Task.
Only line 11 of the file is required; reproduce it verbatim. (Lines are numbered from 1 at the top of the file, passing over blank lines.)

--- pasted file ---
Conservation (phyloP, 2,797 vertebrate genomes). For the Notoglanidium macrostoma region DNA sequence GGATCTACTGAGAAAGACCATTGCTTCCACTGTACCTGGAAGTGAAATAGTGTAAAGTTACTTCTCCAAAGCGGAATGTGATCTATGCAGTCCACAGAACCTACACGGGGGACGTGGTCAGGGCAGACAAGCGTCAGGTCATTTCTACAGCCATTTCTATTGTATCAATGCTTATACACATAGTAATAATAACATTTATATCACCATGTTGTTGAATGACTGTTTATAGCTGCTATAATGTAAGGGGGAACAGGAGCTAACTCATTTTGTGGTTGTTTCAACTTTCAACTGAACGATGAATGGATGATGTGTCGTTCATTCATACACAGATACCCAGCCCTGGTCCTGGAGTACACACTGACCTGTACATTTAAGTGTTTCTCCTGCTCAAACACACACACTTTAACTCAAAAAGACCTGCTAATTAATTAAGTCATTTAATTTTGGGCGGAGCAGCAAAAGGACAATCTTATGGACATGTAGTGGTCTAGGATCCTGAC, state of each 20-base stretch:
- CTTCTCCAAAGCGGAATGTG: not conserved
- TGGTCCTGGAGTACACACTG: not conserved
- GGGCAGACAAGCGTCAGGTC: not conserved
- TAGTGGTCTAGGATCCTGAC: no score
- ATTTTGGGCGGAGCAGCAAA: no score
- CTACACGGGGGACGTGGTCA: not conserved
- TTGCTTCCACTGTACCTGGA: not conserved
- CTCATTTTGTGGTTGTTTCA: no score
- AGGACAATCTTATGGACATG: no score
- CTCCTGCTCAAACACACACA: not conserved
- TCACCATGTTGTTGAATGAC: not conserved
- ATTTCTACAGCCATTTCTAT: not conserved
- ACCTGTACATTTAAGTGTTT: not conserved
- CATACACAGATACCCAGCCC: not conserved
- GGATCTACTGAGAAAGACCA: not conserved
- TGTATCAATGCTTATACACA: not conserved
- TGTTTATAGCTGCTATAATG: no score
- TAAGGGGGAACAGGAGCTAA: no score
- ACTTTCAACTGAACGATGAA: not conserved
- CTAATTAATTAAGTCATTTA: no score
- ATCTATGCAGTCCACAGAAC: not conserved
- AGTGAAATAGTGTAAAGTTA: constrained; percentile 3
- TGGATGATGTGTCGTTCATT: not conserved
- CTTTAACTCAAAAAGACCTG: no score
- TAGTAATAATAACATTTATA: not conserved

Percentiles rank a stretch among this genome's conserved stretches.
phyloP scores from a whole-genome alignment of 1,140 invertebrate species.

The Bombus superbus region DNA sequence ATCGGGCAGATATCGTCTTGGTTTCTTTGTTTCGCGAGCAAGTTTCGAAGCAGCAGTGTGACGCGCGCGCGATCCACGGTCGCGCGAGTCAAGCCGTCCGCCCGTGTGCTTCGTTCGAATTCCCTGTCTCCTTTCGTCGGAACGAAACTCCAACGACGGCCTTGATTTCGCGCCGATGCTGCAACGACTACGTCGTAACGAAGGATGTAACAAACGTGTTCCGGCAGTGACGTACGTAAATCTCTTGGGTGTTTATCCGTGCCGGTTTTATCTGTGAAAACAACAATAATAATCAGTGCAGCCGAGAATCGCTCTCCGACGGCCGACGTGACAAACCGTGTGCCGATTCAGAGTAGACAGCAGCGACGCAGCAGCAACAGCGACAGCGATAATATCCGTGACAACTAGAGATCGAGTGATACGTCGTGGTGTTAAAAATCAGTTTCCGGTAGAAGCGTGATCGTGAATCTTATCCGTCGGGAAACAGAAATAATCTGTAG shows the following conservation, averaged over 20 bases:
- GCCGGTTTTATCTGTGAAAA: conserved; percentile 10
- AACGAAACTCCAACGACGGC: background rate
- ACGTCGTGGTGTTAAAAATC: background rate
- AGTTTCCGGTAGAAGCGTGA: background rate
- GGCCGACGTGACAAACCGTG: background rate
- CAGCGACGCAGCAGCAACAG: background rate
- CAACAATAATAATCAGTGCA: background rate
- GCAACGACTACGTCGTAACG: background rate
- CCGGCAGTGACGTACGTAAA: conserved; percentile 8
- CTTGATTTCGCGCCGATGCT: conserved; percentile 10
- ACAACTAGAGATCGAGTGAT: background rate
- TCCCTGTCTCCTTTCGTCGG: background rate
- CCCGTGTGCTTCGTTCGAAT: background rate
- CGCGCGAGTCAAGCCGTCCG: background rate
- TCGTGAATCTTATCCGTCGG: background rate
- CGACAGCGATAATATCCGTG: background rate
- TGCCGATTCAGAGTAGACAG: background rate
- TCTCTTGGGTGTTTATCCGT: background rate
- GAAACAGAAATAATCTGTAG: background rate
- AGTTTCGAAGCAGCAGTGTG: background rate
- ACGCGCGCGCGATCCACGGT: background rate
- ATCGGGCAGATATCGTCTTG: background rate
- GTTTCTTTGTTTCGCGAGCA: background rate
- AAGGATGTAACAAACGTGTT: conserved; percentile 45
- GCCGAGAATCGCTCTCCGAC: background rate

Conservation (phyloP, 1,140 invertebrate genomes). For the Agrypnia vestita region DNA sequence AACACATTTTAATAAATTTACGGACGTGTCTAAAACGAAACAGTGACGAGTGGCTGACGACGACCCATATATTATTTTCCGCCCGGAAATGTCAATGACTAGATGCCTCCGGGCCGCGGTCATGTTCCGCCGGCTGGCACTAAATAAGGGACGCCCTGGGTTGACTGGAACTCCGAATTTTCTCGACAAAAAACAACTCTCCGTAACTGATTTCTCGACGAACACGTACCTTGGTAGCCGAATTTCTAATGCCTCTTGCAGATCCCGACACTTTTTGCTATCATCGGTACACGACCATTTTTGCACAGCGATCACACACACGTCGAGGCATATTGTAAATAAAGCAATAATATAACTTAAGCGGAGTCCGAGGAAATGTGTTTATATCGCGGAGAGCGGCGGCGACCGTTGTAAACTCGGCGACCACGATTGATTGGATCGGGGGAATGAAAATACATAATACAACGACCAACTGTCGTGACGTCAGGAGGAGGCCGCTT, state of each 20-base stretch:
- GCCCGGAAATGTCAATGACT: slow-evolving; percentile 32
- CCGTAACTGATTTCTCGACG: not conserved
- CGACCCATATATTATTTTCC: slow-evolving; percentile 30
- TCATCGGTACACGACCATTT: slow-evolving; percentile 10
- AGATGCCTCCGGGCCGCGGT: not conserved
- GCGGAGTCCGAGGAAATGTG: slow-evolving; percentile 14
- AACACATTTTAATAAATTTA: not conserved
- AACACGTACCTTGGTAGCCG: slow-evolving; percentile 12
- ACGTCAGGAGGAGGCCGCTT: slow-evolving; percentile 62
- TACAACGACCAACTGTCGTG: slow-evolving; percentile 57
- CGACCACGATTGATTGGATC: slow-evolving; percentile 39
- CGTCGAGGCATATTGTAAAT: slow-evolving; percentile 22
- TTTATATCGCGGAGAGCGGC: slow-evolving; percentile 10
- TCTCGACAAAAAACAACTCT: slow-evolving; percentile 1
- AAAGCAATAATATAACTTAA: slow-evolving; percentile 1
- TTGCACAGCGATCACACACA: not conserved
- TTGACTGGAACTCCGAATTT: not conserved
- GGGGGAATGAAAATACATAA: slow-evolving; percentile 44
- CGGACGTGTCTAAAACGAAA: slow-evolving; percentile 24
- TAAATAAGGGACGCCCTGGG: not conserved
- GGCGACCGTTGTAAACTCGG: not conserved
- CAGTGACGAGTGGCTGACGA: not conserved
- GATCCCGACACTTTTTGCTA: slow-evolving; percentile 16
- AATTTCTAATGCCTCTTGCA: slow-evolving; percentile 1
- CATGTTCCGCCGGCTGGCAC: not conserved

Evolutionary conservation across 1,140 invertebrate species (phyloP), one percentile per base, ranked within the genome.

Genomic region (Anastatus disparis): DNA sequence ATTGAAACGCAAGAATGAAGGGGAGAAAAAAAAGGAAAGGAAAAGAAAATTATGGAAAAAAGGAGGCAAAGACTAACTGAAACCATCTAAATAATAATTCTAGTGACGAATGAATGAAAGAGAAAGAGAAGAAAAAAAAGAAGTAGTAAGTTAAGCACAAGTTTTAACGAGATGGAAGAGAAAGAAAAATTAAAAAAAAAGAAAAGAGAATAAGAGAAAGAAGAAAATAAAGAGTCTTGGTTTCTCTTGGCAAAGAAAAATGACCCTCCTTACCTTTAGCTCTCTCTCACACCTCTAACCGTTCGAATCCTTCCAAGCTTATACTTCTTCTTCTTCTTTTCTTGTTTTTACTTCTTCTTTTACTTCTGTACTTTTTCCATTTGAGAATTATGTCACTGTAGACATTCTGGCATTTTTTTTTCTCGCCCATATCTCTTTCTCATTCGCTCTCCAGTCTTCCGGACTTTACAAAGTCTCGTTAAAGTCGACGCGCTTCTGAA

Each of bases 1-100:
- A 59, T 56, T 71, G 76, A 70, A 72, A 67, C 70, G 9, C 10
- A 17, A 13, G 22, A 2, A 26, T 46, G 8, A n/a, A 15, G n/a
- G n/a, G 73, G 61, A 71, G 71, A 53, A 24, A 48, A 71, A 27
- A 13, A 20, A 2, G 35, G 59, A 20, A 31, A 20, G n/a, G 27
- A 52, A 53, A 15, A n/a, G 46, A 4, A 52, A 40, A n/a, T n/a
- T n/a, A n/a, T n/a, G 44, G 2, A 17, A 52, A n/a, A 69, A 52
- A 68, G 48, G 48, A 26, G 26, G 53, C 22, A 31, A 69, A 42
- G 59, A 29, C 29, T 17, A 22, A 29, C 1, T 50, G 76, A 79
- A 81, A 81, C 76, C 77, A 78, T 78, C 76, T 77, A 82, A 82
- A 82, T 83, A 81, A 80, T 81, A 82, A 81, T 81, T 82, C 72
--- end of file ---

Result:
- CTCCTGCTCAAACACACACA: not conserved